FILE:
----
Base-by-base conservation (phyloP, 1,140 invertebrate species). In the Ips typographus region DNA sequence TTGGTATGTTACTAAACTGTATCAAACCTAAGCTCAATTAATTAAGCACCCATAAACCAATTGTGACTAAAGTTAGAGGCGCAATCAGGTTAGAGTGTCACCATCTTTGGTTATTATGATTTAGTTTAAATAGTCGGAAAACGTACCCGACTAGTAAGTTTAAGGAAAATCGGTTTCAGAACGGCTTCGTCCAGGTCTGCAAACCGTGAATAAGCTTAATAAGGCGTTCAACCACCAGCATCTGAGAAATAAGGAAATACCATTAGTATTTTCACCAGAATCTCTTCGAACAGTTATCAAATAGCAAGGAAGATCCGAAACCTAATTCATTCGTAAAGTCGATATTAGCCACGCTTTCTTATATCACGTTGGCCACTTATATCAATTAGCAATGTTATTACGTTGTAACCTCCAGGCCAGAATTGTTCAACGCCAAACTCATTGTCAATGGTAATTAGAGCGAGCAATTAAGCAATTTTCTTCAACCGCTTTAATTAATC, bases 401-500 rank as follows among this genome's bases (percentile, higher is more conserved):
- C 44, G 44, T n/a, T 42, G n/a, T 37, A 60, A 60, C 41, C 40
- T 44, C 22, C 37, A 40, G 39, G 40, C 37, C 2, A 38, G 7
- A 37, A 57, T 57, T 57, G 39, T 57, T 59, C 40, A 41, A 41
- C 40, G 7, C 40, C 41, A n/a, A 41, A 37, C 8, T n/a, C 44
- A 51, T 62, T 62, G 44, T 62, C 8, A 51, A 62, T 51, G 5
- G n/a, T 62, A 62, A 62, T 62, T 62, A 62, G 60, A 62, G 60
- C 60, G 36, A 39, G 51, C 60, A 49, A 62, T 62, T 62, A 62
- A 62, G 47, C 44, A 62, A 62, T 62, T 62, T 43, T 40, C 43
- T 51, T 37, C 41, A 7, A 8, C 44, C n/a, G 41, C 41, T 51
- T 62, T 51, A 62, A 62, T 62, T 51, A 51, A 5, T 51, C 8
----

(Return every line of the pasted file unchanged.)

Base-by-base conservation (phyloP, 1,140 invertebrate species). In the Ips typographus region DNA sequence TTGGTATGTTACTAAACTGTATCAAACCTAAGCTCAATTAATTAAGCACCCATAAACCAATTGTGACTAAAGTTAGAGGCGCAATCAGGTTAGAGTGTCACCATCTTTGGTTATTATGATTTAGTTTAAATAGTCGGAAAACGTACCCGACTAGTAAGTTTAAGGAAAATCGGTTTCAGAACGGCTTCGTCCAGGTCTGCAAACCGTGAATAAGCTTAATAAGGCGTTCAACCACCAGCATCTGAGAAATAAGGAAATACCATTAGTATTTTCACCAGAATCTCTTCGAACAGTTATCAAATAGCAAGGAAGATCCGAAACCTAATTCATTCGTAAAGTCGATATTAGCCACGCTTTCTTATATCACGTTGGCCACTTATATCAATTAGCAATGTTATTACGTTGTAACCTCCAGGCCAGAATTGTTCAACGCCAAACTCATTGTCAATGGTAATTAGAGCGAGCAATTAAGCAATTTTCTTCAACCGCTTTAATTAATC, bases 401-500 rank as follows among this genome's bases (percentile, higher is more conserved):
- C 44, G 44, T n/a, T 42, G n/a, T 37, A 60, A 60, C 41, C 40
- T 44, C 22, C 37, A 40, G 39, G 40, C 37, C 2, A 38, G 7
- A 37, A 57, T 57, T 57, G 39, T 57, T 59, C 40, A 41, A 41
- C 40, G 7, C 40, C 41, A n/a, A 41, A 37, C 8, T n/a, C 44
- A 51, T 62, T 62, G 44, T 62, C 8, A 51, A 62, T 51, G 5
- G n/a, T 62, A 62, A 62, T 62, T 62, A 62, G 60, A 62, G 60
- C 60, G 36, A 39, G 51, C 60, A 49, A 62, T 62, T 62, A 62
- A 62, G 47, C 44, A 62, A 62, T 62, T 62, T 43, T 40, C 43
- T 51, T 37, C 41, A 7, A 8, C 44, C n/a, G 41, C 41, T 51
- T 62, T 51, A 62, A 62, T 62, T 51, A 51, A 5, T 51, C 8